Campaigner’s New Green Clothing Line Helps You Save The Oceans
4 Min reading
Sustainable fashion brand TOMORROW has partnered with Sea Shepherd to develop an eco-friendly clothing line. The aim is to highlight the importance of ocean conservation.
Organic and recycled
The One Ocean collection includes organic cotton t-shirts and hoodies and recycled cotton and polyester tote bags. Printed using non-toxic water-based inks, the collection is made to order. The production process is free from toxic chemicals.
The line features the work of six artists – multi-faceted artist Kelly Knaga; creative abstract B.Thom Stevenson; illustrator and designer Luca BjÃ¸rnsten; Humberto Cruz (I CREATE COLOR); artist and illustrator Kit Agar; and interdisciplinary artist and cooperative organizer, Ellen Rutt.
Raising awareness of the oceans
Founded in 1977, Sea Shepherd, a global conservation nonprofit, is dedicated to tackling illegal fishing, plastic pollution in the oceans and the destruction of marine habitats. Sea Shepherd strives to achieve these goals through public education, investigations, documentation, and calls for strict treaties and laws.
In order to help them in their cause and raise awareness of the need to protect the oceans, social activism brand TOMORROW has partnered with the organization for the One Ocean collection.
50% of the profits will be donated to Sea Shepherd and the artists the brand has collaborated with.
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No sustainable fishing
In an exclusive interview with Green queenSea Shepherd founder Captain Paul Watson said there is no sustainable commercial fishery in the world. âThey (the fishing industries) probably believe that, from their perspective, sustainable fishing really does what it does. Let the fish that the commercial fishing industry sells to you, they would like you to believe that it was caught by a few hardworking individuals early in the morning on their little boats, catching that fish and bringing it back to the market. But the reality is, these are giant super trawlers. One hundred mile long gillnets. Long lines, giant driftnets, nets so big they can fill three school buses with fish. And in one go, dragging and destroying the bottom with their bare bottom trawlers. This is the reality, it is not the individuals and their small boat, it is what the fishing industry would have you believe.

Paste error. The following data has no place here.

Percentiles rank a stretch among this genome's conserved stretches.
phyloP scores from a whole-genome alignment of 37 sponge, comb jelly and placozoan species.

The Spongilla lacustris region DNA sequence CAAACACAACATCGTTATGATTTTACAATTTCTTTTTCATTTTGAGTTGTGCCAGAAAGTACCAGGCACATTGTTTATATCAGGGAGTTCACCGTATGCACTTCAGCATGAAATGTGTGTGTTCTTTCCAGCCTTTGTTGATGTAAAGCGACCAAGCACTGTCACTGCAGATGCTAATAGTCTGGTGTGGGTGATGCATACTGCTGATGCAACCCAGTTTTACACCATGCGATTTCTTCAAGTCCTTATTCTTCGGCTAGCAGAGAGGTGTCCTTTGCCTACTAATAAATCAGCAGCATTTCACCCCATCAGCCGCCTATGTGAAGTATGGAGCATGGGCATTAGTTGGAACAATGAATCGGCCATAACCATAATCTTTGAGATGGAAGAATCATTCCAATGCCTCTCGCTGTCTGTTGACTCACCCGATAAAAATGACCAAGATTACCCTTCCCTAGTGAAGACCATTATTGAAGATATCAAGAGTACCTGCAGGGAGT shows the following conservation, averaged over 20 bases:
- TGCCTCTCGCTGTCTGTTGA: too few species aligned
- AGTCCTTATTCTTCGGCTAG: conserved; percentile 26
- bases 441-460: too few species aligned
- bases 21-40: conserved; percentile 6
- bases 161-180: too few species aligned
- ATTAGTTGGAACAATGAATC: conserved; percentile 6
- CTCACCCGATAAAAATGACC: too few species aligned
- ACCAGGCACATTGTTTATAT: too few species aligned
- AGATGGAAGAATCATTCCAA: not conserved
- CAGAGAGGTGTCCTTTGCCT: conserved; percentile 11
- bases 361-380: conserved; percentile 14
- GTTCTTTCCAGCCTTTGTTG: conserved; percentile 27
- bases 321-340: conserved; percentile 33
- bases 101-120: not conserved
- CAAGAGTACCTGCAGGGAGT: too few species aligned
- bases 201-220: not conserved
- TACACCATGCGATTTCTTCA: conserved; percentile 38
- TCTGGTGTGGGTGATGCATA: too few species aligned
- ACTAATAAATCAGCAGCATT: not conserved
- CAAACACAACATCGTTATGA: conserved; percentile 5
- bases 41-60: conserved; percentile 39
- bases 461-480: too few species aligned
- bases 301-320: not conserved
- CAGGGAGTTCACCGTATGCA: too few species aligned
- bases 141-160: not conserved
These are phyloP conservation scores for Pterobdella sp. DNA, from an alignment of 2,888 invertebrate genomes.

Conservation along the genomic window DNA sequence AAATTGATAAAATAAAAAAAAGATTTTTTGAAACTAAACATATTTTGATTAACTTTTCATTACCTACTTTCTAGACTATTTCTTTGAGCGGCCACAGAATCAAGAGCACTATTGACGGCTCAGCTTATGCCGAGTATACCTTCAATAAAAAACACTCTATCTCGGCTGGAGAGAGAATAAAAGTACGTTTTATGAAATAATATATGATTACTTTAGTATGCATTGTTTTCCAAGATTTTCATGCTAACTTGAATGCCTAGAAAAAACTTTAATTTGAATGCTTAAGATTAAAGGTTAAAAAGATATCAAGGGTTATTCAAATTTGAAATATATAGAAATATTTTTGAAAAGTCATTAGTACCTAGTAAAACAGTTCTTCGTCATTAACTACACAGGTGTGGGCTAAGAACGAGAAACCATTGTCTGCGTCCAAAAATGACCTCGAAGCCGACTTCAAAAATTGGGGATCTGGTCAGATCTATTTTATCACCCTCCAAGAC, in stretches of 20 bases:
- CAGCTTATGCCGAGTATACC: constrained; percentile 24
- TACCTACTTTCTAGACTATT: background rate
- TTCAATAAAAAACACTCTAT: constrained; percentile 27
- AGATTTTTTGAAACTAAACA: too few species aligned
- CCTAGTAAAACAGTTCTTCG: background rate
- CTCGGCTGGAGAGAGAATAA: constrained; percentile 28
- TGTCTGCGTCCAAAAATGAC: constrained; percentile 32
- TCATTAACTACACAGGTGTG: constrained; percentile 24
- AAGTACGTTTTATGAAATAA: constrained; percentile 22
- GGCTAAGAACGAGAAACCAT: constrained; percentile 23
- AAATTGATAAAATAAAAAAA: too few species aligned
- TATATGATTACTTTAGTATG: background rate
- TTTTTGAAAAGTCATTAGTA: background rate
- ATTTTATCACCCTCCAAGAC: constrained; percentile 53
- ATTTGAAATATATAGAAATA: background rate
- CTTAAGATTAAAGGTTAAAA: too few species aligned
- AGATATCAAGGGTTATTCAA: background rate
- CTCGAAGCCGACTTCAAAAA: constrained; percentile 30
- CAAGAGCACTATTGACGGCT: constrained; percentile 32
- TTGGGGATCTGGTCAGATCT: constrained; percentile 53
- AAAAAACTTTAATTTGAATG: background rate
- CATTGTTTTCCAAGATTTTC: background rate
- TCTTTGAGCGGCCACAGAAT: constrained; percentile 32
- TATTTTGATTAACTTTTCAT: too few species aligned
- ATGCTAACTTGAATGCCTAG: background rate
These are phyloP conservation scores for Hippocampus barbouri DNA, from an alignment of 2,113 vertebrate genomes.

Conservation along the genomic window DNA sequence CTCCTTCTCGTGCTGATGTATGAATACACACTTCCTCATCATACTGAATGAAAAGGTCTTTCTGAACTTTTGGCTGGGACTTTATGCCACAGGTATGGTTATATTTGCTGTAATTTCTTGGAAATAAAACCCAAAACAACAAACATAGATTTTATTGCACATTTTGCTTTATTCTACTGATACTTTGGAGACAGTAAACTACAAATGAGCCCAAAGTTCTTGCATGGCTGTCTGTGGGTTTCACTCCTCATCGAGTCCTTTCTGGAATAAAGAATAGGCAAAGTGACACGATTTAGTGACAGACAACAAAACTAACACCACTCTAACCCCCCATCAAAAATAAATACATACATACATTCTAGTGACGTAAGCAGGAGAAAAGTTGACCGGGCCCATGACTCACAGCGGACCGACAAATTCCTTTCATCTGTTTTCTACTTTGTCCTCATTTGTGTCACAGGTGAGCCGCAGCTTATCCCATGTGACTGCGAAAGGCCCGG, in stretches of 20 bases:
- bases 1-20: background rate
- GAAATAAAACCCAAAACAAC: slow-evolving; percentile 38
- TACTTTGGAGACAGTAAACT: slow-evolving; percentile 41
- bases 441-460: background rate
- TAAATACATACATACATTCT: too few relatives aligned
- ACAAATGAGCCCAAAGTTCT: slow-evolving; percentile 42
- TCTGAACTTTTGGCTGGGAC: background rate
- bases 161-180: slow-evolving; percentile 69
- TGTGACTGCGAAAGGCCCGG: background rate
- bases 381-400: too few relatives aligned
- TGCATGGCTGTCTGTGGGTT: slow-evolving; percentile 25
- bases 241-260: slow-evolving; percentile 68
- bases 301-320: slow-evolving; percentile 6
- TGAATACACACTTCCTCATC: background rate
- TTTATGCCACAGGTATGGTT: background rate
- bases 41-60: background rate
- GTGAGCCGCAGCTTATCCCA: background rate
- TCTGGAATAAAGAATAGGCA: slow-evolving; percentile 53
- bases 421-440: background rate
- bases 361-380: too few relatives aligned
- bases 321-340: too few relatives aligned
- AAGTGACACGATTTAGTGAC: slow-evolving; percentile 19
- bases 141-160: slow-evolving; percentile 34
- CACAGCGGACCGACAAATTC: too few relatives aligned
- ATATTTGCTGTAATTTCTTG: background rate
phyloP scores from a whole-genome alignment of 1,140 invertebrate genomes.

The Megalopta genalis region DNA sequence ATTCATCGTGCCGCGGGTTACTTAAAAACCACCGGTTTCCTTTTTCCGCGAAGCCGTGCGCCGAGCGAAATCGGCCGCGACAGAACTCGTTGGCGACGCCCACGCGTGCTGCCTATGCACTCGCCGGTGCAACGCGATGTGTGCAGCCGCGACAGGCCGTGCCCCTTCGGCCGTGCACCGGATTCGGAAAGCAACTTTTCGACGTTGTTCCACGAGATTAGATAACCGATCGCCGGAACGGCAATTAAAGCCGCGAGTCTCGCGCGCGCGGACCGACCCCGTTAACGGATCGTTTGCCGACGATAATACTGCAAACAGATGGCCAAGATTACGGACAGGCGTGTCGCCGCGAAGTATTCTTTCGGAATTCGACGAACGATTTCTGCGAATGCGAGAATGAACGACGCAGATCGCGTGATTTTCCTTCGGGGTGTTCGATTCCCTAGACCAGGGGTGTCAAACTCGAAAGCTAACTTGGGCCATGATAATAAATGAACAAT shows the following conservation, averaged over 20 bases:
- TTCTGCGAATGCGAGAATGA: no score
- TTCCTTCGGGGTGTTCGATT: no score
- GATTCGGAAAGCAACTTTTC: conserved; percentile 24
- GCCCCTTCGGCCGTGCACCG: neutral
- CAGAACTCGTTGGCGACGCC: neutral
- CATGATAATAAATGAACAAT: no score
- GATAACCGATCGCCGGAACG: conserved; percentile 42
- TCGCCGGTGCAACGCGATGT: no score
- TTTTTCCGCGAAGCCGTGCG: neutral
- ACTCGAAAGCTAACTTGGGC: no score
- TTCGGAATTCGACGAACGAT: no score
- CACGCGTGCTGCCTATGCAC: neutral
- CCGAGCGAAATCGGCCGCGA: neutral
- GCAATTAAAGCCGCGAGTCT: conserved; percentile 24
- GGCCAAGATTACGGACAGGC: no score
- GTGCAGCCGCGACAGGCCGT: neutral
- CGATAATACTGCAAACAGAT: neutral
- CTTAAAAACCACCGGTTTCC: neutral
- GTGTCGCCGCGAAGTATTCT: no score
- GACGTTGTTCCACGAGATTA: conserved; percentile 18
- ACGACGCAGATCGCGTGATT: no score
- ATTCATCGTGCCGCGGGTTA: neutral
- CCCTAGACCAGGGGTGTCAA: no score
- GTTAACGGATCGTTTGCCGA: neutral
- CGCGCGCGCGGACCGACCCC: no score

He added that awareness of these issues without action is not enough. âIncreased awareness was predictable and inevitable because as the situation deteriorates more and more people become more aware, and it affects their lives personally. But this awareness doesn’t always translate into action. Unless it really touches you on a personal level. So that’s when, you know, a habitat you love has been destroyed, or your kids are affected. And then suddenly, you will become an activist because you have no choice.
They (the fishing industries) probably believe that from their perspective, sustainable fishing really does what it does. But the reality is, these are giant super trawlers. One hundred mile long gillnets. Long lines, giant driftnets, nets so big they can fill three school buses with fish. And in one go, dragging and destroying the bottom with their bare bottom trawlers
Captain Paul Watson, Founder of Sea Shepherd
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The organization’s work will be showcased in a new environmental documentary titled End. Directed by Eli Roth who is behind Knock Knock and Cabin Fever, the film will explore the grim truth about sharks in the oceans where 100 million sharks are slaughtered each year, which translates to 247,000 sharks killed each day.
Earlier this year, Sea Shepherd was instrumental in the arrest and takeover of the Damanzaihao, the world’s largest fish factory ship, capable of killing 547,000 tonnes of fish each year.
In 2019, Sea Shepherd received the Distinguished Service Order from the Liberian Ministry of Defense, the highest military honor awarded by the ministry. He honored the organization for its work in helping the Liberian Coast Guard fight “against unreported and unregulated (IUU) fishing in Liberia”.
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Main image courtesy of TOMORROW.